The supervisors endorsed a plan to put away five-sixths of its revenue, during the first year, into a reserve fund for track repairs that cost more than $50,000. The pending agreement calls for Iowa Pacific to bankroll track repairs up to $50,000.
The agreement also calls for Iowa Pacific to pay the taxes on the railway bed, now about $14,000 per year. This cost was formerly shouldered by taxpayers.
The agreement initially limits the freight traffic to one train in each direction per day - runs that are likely to occur during the night when no passenger trains are running.
Supervisors balked at this restriction, noting they'd like to see freight traffic increase - and spur economic development in the process. For decades, there has been no freight traffic whatsoever on the rail line.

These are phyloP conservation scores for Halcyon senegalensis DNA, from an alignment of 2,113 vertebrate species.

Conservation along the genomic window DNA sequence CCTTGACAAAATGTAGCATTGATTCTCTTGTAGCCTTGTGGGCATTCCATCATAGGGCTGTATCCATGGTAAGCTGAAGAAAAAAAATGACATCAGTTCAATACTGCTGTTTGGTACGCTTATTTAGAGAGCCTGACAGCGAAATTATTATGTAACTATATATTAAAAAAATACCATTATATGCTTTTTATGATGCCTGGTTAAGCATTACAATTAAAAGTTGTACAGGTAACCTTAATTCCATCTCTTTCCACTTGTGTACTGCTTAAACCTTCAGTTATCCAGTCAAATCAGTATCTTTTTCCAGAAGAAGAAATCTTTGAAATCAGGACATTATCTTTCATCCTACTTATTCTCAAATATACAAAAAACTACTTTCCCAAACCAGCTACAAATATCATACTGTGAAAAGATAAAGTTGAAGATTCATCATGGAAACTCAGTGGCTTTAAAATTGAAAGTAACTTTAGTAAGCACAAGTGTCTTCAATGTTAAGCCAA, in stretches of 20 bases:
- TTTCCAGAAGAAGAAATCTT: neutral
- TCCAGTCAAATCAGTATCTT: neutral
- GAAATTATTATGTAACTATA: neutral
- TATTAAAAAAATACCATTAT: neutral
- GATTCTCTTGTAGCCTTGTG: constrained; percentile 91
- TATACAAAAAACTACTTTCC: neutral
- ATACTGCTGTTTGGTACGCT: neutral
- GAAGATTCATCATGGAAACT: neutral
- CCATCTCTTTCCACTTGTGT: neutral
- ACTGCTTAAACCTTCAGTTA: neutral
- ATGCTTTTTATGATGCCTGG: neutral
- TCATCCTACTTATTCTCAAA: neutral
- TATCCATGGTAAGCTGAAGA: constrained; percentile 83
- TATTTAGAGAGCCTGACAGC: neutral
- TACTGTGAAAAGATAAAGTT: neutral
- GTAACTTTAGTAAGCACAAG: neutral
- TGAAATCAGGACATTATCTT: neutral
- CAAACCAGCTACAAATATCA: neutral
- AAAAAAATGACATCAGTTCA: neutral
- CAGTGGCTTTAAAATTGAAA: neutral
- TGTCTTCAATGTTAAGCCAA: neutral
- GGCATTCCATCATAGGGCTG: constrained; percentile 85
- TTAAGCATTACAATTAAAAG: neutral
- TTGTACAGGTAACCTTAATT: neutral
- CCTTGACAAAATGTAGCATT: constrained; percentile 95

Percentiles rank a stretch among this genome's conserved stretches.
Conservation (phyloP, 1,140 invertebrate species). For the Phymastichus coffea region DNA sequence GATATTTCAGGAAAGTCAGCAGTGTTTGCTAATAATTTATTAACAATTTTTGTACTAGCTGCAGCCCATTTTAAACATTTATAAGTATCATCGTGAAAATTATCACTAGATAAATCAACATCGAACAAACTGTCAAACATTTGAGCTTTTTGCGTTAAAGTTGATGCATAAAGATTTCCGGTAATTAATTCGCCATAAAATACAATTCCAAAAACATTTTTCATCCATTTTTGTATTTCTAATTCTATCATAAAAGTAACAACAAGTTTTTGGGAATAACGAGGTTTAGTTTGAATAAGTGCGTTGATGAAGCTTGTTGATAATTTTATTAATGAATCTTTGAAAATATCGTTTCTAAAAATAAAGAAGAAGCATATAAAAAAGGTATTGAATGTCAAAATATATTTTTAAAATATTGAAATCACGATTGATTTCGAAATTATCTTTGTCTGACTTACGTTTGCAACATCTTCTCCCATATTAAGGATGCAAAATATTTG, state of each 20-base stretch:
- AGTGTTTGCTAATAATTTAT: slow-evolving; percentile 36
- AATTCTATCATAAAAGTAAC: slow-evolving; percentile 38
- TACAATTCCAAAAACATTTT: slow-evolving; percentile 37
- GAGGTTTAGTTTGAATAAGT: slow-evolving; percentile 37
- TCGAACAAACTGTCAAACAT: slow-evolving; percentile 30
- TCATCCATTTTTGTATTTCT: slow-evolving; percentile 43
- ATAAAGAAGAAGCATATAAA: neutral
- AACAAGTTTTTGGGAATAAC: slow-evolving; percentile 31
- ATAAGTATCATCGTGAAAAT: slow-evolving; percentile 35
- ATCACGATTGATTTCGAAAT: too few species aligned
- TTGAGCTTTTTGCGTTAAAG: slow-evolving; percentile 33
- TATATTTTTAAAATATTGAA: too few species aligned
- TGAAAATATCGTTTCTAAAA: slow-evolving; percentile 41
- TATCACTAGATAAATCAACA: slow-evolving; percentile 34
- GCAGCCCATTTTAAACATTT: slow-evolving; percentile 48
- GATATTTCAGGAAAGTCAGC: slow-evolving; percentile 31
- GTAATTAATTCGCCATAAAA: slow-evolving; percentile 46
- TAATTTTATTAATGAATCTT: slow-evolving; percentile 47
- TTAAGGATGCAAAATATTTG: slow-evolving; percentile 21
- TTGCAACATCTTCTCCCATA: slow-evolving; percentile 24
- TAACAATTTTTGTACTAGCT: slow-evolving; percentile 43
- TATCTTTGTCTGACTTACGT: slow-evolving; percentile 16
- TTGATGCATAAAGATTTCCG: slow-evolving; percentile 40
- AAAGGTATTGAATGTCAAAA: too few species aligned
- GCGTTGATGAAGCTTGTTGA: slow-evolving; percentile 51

The agreement prohibits the transportation of hazardous or toxic substances, including fuel, beyond the required amount to operate the train, unless approved by the county.
The supervisors also endorsed a plan to set up a public authority to oversee the rail line. County Attorney Paul Dusek said such an authority would streamline rail-related administration and help buffer the county from liability in case of a calamity.
The rail service, to be known as Saratoga & North Creek Railroad, will be continuing to offer Thomas the Tank Engine excursions as well as a Polar Express trip in the winter, a service that's popular and profitable on Iowa Pacific's other lines in the western U.S.